'We just want to do exactly what they are doing': Why Jolie's Place remains closed due to pandemic

Jolie's Place in Chandler was denied reopening by the Arizona Department of Health Services. (Alexa D'Angelo/Community Impact Newspaper)
Jolie's Place in Chandler was denied reopening by the Arizona Department of Health Services. (Alexa D'Angelo/Community Impact Newspaper)

Jolie's Place in Chandler was denied reopening by the Arizona Department of Health Services. (Alexa D'Angelo/Community Impact Newspaper)

Jolie's Place has been a staple in the Chandler community since opening more than eight years ago. However, owner Jolie Grant said she has faced roadblock after roadblock since the coronavirus pandemic began.

Now, the Arizona Department of Health Services has said that the Chandler bar and restaurant cannot reopen, all because of the liquor license the establishment holds.

"The problem is that people don’t understand it," Grant said. "They don’t understand that it's not about saying, 'I think that I should be open.' It's about telling people that there are businesses that are identical to me that are open, and there are businesses that are half my size with no patios that are packed wall to wall that are open. And we just aren't allowed to be open because of the kind of license we have."

Jolie's Place first opened with a Series 12 liquor license but has held a Series 6 liquor license since the first year the business was open. That Series 6 license—now only available via a lottery—allows a bar retailer to sell and serve all types of liquors to be consumed at the bar and allows a retailer with to-go privileges, such as Jolie's, to sell liquor, according to the Arizona Department of Liquor.

In an executive order, Gov. Doug Ducey shut down bars with a Series 6 liquor license, allowing restaurants and bars with other licenses to remain open.


Grant said she had made the difficult decision to close Jolie's Place even before the governor's order as she saw the number of COVID-19 cases rising across the state. Because Jolie's Place was closed when the order went into effect, Grant needed to seek permission from the Arizona Department of Health Services to reopen. The department denied her request in a letter she shared on social media.

"It wasn't just a bunch of Scottsdale nightclubs that got shut down; there are mom-and-pop restaurants like us that just have the different license that now can't open back up," Grant said.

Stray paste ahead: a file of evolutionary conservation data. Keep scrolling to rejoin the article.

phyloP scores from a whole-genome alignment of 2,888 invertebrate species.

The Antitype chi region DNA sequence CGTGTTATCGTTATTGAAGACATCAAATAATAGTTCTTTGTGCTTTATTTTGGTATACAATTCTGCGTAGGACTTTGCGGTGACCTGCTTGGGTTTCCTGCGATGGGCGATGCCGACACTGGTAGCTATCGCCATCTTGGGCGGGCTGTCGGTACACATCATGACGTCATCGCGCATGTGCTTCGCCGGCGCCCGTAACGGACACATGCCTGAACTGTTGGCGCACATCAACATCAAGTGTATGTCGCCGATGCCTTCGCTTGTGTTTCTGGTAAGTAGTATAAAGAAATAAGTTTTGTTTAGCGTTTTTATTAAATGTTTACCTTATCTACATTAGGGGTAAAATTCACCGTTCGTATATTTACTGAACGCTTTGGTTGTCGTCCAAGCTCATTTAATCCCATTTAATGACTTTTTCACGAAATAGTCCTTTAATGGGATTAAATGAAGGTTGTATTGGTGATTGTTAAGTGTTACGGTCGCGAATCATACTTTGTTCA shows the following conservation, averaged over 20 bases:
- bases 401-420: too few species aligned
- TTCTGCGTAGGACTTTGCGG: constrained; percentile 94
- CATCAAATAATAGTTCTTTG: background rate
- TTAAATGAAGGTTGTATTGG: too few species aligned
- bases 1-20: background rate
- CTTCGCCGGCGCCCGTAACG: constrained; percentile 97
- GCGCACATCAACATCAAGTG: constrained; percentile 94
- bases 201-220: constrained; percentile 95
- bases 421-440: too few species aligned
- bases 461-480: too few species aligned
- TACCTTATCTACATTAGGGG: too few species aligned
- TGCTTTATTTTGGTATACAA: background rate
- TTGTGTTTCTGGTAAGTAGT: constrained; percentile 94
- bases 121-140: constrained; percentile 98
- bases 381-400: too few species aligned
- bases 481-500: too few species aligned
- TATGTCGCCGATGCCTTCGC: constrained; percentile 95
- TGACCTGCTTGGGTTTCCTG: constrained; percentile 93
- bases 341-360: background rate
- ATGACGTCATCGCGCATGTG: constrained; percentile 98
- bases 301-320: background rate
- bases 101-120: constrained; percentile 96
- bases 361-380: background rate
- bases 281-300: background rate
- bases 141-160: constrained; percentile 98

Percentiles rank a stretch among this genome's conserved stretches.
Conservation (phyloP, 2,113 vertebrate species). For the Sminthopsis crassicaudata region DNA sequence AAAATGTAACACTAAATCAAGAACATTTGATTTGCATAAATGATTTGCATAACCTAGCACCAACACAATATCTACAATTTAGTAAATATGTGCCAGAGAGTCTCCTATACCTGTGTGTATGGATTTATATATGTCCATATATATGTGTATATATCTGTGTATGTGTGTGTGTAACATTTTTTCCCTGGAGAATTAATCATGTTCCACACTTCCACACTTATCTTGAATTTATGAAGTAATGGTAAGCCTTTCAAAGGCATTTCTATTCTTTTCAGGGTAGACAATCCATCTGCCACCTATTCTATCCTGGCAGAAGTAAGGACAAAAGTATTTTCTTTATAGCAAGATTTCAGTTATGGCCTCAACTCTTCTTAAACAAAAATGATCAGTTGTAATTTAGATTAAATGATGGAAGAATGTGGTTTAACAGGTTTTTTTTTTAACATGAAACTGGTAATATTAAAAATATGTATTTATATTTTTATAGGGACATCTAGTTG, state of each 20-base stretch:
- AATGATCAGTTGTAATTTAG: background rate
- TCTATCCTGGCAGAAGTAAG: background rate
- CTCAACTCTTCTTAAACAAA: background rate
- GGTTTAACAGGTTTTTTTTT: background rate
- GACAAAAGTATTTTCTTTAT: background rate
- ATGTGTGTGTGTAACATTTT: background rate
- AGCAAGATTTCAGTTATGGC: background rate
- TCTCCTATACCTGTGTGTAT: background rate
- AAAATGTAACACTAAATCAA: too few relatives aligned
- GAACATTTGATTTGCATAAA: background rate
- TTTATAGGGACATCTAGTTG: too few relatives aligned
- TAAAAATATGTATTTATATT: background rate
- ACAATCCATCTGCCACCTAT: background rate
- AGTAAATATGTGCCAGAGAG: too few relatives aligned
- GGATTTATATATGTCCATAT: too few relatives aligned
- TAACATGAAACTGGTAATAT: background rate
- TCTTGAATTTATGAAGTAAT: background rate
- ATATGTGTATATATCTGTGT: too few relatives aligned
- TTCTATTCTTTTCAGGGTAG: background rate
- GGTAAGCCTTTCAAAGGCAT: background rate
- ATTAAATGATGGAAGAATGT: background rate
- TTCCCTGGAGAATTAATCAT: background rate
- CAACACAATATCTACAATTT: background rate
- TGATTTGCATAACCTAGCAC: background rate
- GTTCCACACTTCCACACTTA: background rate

A spokesperson from the Arizona Department of Health Services told Community Impact Newspaper that applications from bars that serve food are treated on a case-by-case basis and not on the basis of liquor license status. The spokesperson said examples from approved applications include operating as a restaurant at less than 25% capacity or while allowing fewer than five customers, setting modified hours such as a 10 p.m. closure, or requiring the purchase of food with the purchase of alcoholic beverages.

Businesses that receive denials may request an informal settlement conference with ADHS to discuss this decision as well as whether there are conditions under which they may reopen before a county's business benchmarks reach moderate transmission stage, according to the spokesperson.

"I just want the ability to be open like other Series 6- and Series 12-licensed places," Grant said. "I want to be open, and I want the chance to do it right. We took out a storage unit and put half our furniture in there. Before there was a capacity guideline, we chose to open at 50% capacity and hired two security guards and had them at the door to make sure someone was policing capacity. We had all the PPE, all the sanitizers—everything money could buy, I bought. I did everything possibly that I could do right, and to be penalized and vilified—I can't even tell you how that feels. It feels horrible."

Grant said that she will not risk losing her license, but seeing bars and restaurants with a Series 12 license open around her and, in some cases, choose to pack people inside and sidestep guidelines set by the state is frustrating.

A Series 12 license allows the holder of a restaurant license to sell and serve all types of spirituous liquor solely for consumption on the premises of an establishment that derives at least 40% of its gross revenue from the sale of food, according to the Arizona Department of Liquor.

"What is the difference between me and the bar down the road?" Grant asked. "What makes them less likely to get people sick, or more likely to keep people safe, than me?"


Grant said she has been writing letters to the governor's office and to other local elected officials for weeks to get answers, to find a way to reopen Jolie's Place and to get her more than 30 employees back to work.

"We aren't just a bar," Grant said. "And to just reduce and vilify us because of the liquor license we hold isn't fair. My goal is not to see anyone close; I just want to be able to do exactly what they are doing. That's it."



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